Andreas Pereira had seemingly become another Manchester United player forever synonymous with one of the darkest hours in the proud and illustrious history of our club. Of the 14 players involved in the infamous 4-0 defeat to then League One side MK Dons almost four years ago to the day, only two remain. The rest, with their United careers battered and broken beyond repair, drifted into oblivion.
Pereira – a Belgian born Brazilian who has been at the club since he was 14 – came on at half-time in that League Cup tie and looked set to go the same way. He made only five appearances in the following two seasons (scoring his first United goal, a free-kick in a cup win over Ipswich) and was shipped out for successive loan spells at La Liga sides Granada and Valencia. With the appointment of Jose Mourinho, whose refusal to develop young players was one of many accusations levelled at the Portuguese, Pereira’s days at Old Trafford seemed numbered.
However, that’s far from the case – having returned from his season-long loan spell at the Mestalla, Pereira was one of the few bright spots in an otherwise difficult pre-season for United. One of many Academy players and fringe squad members to be given a chance on Tour, Pereira featured in every game and caught the eye with his range of passing, set-piece prowess and his intuitive movement. He scored against Liverpool, albeit a goal rendered academic as they hit four without further reply.
With Nemanja Matic injured for the start of the Premier League, Pereira – our new number 15 – was given the nod against Leicester and started as part of a midfield trio alongside Paul Pogba and debutant countryman Fred. Composed throughout, Pereira is a naturally attacking and forward-thinking player. The young Brazilian was one of the main positives of United’s opening night win and continued his fine pre-season form, operating in a deep-lying midfield role in the absence of elder Serbian statesman Matic. It was perhaps a more defensive job than he’s used to, but the 22-year-old did his long-term prospects no harm at all, with a mature and intelligent performance that featured a strong range of passing, clever movement and positional awareness. He was quietly impressive, particularly off the ball, almost positioned between the two centre-backs and the way he stepped out confidently to thwart impeding danger was encouraging and rare for a young player.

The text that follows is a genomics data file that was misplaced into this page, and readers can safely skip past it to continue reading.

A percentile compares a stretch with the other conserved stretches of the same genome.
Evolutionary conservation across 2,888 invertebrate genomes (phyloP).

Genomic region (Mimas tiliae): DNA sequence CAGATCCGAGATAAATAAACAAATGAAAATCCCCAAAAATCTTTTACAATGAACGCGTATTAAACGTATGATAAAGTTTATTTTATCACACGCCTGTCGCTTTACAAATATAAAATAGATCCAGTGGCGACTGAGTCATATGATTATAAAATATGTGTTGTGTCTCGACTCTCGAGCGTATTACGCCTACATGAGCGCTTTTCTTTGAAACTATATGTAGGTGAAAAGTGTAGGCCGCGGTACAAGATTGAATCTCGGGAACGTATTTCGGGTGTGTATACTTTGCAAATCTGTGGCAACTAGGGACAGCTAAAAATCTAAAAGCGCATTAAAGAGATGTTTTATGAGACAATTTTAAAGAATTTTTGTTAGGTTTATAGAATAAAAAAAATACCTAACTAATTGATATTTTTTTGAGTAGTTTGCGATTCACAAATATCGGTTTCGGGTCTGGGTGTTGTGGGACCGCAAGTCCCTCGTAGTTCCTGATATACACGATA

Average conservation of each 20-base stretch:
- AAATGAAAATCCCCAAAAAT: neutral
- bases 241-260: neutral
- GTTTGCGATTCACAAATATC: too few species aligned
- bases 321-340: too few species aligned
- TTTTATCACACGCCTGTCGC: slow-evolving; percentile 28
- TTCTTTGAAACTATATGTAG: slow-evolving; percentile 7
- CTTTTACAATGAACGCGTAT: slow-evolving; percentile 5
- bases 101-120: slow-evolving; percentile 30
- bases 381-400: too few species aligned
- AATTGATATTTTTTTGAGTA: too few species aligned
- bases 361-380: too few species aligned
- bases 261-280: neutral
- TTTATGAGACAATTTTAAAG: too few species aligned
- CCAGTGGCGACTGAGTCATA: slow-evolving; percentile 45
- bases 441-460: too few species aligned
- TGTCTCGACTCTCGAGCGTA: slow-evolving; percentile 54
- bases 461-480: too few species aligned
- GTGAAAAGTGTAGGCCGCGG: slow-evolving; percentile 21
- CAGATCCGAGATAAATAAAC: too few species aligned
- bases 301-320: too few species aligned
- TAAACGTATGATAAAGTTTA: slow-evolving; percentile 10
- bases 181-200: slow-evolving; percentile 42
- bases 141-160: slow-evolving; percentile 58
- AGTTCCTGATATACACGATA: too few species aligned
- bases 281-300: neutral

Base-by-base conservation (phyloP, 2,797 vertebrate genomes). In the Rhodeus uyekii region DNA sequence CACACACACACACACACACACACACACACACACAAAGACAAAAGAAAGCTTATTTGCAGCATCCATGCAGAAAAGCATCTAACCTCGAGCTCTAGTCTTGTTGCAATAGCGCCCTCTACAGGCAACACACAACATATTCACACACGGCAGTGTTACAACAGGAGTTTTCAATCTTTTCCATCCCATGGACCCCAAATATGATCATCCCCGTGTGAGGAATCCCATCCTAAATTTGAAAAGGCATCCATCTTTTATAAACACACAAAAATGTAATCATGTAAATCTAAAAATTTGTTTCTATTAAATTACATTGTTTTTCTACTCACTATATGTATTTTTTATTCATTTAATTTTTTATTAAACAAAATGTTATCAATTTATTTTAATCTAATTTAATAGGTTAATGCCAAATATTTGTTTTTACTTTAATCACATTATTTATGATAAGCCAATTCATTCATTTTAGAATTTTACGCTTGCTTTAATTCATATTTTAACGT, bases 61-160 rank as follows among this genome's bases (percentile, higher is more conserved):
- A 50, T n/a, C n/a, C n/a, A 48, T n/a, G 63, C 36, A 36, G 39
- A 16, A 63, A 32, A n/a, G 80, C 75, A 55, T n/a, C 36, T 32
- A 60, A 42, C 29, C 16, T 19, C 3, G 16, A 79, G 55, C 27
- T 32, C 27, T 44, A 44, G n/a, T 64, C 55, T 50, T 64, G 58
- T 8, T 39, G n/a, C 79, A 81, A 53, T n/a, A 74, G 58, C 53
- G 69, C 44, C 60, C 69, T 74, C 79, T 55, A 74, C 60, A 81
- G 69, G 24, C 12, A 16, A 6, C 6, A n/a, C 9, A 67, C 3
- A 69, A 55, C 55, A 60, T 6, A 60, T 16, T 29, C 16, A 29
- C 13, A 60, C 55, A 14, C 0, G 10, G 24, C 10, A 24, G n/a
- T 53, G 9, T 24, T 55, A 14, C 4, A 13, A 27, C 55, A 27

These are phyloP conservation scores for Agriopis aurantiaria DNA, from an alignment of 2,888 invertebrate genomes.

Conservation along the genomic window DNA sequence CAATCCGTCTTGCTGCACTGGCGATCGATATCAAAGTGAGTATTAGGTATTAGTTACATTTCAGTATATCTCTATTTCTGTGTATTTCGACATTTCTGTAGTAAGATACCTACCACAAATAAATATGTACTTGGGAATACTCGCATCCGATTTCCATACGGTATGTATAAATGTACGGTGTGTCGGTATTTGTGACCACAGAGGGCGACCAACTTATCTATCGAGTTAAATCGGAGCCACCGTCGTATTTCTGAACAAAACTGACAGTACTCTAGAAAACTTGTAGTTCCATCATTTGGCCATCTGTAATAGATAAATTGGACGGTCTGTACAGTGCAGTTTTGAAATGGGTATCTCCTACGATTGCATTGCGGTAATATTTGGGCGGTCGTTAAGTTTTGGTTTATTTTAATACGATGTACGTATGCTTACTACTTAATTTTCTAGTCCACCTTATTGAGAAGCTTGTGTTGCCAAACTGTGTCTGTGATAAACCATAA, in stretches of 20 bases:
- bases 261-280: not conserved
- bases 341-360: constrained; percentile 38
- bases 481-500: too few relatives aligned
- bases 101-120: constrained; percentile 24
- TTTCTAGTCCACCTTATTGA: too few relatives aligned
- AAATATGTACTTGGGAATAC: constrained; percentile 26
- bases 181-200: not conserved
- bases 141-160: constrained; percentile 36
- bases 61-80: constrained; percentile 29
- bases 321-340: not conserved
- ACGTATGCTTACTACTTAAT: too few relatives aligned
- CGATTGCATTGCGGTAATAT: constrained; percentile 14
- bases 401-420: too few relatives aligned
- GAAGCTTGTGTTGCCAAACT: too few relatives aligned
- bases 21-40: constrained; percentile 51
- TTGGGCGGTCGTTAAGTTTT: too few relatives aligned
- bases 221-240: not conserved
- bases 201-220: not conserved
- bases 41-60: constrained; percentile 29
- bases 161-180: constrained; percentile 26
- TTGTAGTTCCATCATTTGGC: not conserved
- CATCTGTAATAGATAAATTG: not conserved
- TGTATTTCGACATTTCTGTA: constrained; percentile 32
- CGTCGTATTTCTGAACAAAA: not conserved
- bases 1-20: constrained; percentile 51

When Matic returns to fitness following abdominal surgery, Pereira will face stiff competition from a player regarded as an archetypal Mourinho identikit. But nonetheless, Pereira will have given the manager a selection headache he won’t mind having.
It’s difficult to see Pereira keeping his place throughout the campaign, as Paul Pogba, Fred and Matic will form United’s regular first-choice midfield triumvirate, but he can provide competition from the bench and as a rotation player. He provides something different, some variety and a mix of assets that will bolster our midfield – certainly not a bad back up option to rely upon.